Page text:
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The Sciences

Not all brown people take stats

Gene ExpressionBy Razib KhanMarch 16, 2009 1:06 PM


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Dumb article, Nobody's Model Minority, in response to Jason Richwine's Indian Americans: The New Model Minority (H/T Steve), makes a pretty obvious error:

He presses on anyway, attributing Indian Americans' overall "success" in the U.S. to three factors: culture, education (that is, an "obsessive emphasis on academic achievement") and most significantly, IQ. This success is defined by the number of Indian Americans with college degrees (69 percent), their median head of household annual salary ($83,000), and their representation in high-paying fields like medicine and information technology. In other words, being a "model minority" boils down to one thing--money. But even this characterization is deeply problematic.

Figures like median income are skewed by a few individuals at the top earning extremely high salaries.

In fact, Indian Americans aren't just IT workers, engineers and doctors--they are activists, journalists, taxi drivers, sales clerks and more.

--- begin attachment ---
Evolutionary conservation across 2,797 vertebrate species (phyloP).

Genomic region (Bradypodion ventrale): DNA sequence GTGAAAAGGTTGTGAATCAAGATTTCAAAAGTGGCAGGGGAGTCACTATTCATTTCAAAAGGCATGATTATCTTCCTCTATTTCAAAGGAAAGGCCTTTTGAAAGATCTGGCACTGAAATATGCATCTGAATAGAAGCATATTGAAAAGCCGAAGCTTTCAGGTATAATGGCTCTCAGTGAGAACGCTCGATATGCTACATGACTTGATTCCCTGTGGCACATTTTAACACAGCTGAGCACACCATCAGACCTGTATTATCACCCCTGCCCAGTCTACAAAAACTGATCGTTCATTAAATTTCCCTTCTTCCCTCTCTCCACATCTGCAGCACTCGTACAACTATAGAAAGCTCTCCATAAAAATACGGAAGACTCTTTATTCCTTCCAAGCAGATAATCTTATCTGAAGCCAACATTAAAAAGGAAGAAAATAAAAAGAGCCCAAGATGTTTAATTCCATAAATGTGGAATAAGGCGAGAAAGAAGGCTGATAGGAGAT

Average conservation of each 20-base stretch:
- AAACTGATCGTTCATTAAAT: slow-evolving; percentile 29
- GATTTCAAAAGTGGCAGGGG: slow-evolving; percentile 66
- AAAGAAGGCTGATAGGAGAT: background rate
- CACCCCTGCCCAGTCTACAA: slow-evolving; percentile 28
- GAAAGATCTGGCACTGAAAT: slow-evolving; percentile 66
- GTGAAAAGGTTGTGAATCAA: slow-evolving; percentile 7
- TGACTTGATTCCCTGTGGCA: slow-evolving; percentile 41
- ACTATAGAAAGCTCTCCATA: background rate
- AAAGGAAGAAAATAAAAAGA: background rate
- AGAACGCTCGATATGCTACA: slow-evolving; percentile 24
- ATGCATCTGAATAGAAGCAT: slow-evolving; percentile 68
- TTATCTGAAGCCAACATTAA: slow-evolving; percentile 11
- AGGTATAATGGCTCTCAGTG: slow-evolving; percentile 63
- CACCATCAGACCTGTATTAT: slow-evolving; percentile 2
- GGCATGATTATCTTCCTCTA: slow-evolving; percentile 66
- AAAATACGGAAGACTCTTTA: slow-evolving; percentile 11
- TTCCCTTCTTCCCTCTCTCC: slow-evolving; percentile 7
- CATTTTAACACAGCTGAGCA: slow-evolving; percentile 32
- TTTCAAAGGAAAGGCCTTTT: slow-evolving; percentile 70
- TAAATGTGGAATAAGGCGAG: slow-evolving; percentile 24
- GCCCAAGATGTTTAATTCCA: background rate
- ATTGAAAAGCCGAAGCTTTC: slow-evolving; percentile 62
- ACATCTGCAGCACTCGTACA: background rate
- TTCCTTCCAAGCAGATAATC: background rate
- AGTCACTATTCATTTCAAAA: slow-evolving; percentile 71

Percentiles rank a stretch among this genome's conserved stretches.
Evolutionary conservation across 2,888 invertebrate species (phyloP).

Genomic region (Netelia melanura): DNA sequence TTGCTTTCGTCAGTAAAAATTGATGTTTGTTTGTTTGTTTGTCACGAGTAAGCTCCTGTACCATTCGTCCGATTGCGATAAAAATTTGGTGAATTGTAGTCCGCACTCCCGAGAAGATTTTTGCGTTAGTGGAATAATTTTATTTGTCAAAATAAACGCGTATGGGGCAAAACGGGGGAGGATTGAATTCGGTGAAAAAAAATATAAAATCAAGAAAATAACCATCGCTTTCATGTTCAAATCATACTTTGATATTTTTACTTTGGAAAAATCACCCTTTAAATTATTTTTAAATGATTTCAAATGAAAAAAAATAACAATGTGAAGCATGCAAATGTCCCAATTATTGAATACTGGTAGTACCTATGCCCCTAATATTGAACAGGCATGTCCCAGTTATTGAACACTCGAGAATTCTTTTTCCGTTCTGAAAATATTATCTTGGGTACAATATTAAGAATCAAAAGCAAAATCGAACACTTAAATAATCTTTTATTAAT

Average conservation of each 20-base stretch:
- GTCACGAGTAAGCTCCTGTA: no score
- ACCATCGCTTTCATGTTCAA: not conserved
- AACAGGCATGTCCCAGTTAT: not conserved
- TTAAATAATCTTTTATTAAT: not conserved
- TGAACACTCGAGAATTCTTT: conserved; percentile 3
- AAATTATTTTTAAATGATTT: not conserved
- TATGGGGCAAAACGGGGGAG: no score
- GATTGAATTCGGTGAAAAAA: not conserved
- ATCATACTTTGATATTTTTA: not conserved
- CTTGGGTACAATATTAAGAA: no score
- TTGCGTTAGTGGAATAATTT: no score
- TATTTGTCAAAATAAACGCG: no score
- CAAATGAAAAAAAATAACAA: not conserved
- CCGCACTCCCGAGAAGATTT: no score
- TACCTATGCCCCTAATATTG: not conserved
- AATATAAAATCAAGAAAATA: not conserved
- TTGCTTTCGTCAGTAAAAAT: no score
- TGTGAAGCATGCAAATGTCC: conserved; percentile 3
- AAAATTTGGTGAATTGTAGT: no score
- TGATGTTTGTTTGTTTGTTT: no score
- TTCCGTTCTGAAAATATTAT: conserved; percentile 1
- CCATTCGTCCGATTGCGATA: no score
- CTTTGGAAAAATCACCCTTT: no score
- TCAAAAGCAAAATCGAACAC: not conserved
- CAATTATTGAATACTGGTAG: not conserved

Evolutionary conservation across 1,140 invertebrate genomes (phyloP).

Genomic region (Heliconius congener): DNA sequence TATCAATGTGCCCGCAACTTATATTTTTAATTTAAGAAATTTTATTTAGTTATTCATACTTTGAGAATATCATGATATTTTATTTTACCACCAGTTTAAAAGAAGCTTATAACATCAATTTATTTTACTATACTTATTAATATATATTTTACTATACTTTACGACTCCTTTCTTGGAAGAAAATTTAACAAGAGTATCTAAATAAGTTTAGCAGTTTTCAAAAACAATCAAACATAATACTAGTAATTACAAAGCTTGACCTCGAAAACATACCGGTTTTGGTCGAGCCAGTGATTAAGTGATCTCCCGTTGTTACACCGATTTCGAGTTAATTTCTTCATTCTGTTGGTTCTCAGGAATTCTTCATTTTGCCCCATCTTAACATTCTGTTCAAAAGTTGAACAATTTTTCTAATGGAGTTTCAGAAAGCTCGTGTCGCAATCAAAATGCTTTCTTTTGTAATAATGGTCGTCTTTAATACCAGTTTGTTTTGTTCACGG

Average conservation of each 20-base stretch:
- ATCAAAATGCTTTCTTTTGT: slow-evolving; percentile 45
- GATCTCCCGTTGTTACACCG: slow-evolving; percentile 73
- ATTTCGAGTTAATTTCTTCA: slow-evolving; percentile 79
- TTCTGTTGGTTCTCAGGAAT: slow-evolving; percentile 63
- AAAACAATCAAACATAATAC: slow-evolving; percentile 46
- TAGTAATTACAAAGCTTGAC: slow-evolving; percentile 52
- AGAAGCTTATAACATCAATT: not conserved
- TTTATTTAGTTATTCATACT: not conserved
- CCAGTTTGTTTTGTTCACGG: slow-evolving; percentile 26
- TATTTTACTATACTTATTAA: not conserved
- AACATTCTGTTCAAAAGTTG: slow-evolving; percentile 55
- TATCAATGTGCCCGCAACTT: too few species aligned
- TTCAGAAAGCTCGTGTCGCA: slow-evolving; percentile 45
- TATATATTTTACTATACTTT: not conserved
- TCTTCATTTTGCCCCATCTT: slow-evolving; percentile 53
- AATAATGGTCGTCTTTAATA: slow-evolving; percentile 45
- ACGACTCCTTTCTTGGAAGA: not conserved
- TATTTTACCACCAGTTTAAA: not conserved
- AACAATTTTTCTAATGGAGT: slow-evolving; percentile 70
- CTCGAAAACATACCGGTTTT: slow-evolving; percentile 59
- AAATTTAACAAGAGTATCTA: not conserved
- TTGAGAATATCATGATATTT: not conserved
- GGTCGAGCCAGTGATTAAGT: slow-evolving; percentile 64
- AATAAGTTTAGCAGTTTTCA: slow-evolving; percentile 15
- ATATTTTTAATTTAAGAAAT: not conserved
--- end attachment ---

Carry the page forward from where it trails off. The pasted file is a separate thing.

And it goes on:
The author is confusing the mean with the median. The median is the 50th percentile, and less sensitive to extreme values. This the reason that income figures are often in median and not mean. In 2004 the mean household income in the United States was $60,000, but the median one was $43,000. I'm sure the latter sounds more familiar to you than the former, mostly because it's probably a better picture of the distribution for something like income that is skewed to the right. This little gem about diversity and skewness is one I recall being floated around Asian American activist circles to refute the Model Minority, but it is likely that most didn't really understand what skewness was but just used it as a clever rhetorical trick (kind of like how Creationists talk about the Second Law of Thermodynamics). The rest of the article is moronic pablum, and could have been produced by a haphazard Perl script. Then again these sorts of arguments are extremely persuasive to the set who are extremely focused on dismissing generalizations which they don't find congenial (e.g., there is variation in educational & income outcome by ethnic minority group) as opposed to those which fit their narratives (e.g., white racism is ubiquitous and the reason minorities suffer disadvantage & deprivation). Note: I find it rather strange that one would have to mention that Indians work as sales clerks and cab drivers. Apu Nahasapeemapetilon is arguably the most famous Indian American....

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